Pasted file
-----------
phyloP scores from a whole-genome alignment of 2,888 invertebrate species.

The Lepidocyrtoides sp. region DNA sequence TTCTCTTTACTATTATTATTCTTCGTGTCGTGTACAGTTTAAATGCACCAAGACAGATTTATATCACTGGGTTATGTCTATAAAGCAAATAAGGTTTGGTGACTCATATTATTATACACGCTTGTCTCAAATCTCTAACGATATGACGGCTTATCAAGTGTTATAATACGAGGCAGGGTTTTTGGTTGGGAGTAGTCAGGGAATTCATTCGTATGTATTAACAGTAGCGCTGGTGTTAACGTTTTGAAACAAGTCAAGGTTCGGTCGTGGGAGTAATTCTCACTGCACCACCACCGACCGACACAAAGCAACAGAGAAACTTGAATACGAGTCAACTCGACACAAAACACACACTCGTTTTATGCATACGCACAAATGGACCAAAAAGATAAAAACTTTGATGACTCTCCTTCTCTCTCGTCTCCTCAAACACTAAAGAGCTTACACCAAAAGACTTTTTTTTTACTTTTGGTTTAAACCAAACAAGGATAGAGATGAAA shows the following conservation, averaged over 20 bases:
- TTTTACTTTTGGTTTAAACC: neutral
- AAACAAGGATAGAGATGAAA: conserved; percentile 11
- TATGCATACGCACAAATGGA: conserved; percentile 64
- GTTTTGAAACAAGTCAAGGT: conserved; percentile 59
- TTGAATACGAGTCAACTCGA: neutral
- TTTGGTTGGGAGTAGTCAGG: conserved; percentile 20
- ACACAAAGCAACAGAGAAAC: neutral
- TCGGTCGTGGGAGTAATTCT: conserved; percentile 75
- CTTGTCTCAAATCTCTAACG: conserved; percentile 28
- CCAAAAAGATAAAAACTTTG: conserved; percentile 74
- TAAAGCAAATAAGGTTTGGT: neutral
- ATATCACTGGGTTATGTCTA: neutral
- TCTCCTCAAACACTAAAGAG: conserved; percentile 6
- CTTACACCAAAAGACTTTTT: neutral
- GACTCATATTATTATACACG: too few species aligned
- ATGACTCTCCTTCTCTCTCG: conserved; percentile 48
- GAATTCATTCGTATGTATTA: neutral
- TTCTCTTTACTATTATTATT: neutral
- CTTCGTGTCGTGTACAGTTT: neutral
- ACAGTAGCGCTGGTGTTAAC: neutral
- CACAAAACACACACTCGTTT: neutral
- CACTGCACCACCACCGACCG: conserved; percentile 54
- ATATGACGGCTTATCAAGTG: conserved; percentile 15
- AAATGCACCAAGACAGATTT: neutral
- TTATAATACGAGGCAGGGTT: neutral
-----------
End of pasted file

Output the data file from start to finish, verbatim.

phyloP scores from a whole-genome alignment of 2,888 invertebrate species.

The Lepidocyrtoides sp. region DNA sequence TTCTCTTTACTATTATTATTCTTCGTGTCGTGTACAGTTTAAATGCACCAAGACAGATTTATATCACTGGGTTATGTCTATAAAGCAAATAAGGTTTGGTGACTCATATTATTATACACGCTTGTCTCAAATCTCTAACGATATGACGGCTTATCAAGTGTTATAATACGAGGCAGGGTTTTTGGTTGGGAGTAGTCAGGGAATTCATTCGTATGTATTAACAGTAGCGCTGGTGTTAACGTTTTGAAACAAGTCAAGGTTCGGTCGTGGGAGTAATTCTCACTGCACCACCACCGACCGACACAAAGCAACAGAGAAACTTGAATACGAGTCAACTCGACACAAAACACACACTCGTTTTATGCATACGCACAAATGGACCAAAAAGATAAAAACTTTGATGACTCTCCTTCTCTCTCGTCTCCTCAAACACTAAAGAGCTTACACCAAAAGACTTTTTTTTTACTTTTGGTTTAAACCAAACAAGGATAGAGATGAAA shows the following conservation, averaged over 20 bases:
- TTTTACTTTTGGTTTAAACC: neutral
- AAACAAGGATAGAGATGAAA: conserved; percentile 11
- TATGCATACGCACAAATGGA: conserved; percentile 64
- GTTTTGAAACAAGTCAAGGT: conserved; percentile 59
- TTGAATACGAGTCAACTCGA: neutral
- TTTGGTTGGGAGTAGTCAGG: conserved; percentile 20
- ACACAAAGCAACAGAGAAAC: neutral
- TCGGTCGTGGGAGTAATTCT: conserved; percentile 75
- CTTGTCTCAAATCTCTAACG: conserved; percentile 28
- CCAAAAAGATAAAAACTTTG: conserved; percentile 74
- TAAAGCAAATAAGGTTTGGT: neutral
- ATATCACTGGGTTATGTCTA: neutral
- TCTCCTCAAACACTAAAGAG: conserved; percentile 6
- CTTACACCAAAAGACTTTTT: neutral
- GACTCATATTATTATACACG: too few species aligned
- ATGACTCTCCTTCTCTCTCG: conserved; percentile 48
- GAATTCATTCGTATGTATTA: neutral
- TTCTCTTTACTATTATTATT: neutral
- CTTCGTGTCGTGTACAGTTT: neutral
- ACAGTAGCGCTGGTGTTAAC: neutral
- CACAAAACACACACTCGTTT: neutral
- CACTGCACCACCACCGACCG: conserved; percentile 54
- ATATGACGGCTTATCAAGTG: conserved; percentile 15
- AAATGCACCAAGACAGATTT: neutral
- TTATAATACGAGGCAGGGTT: neutral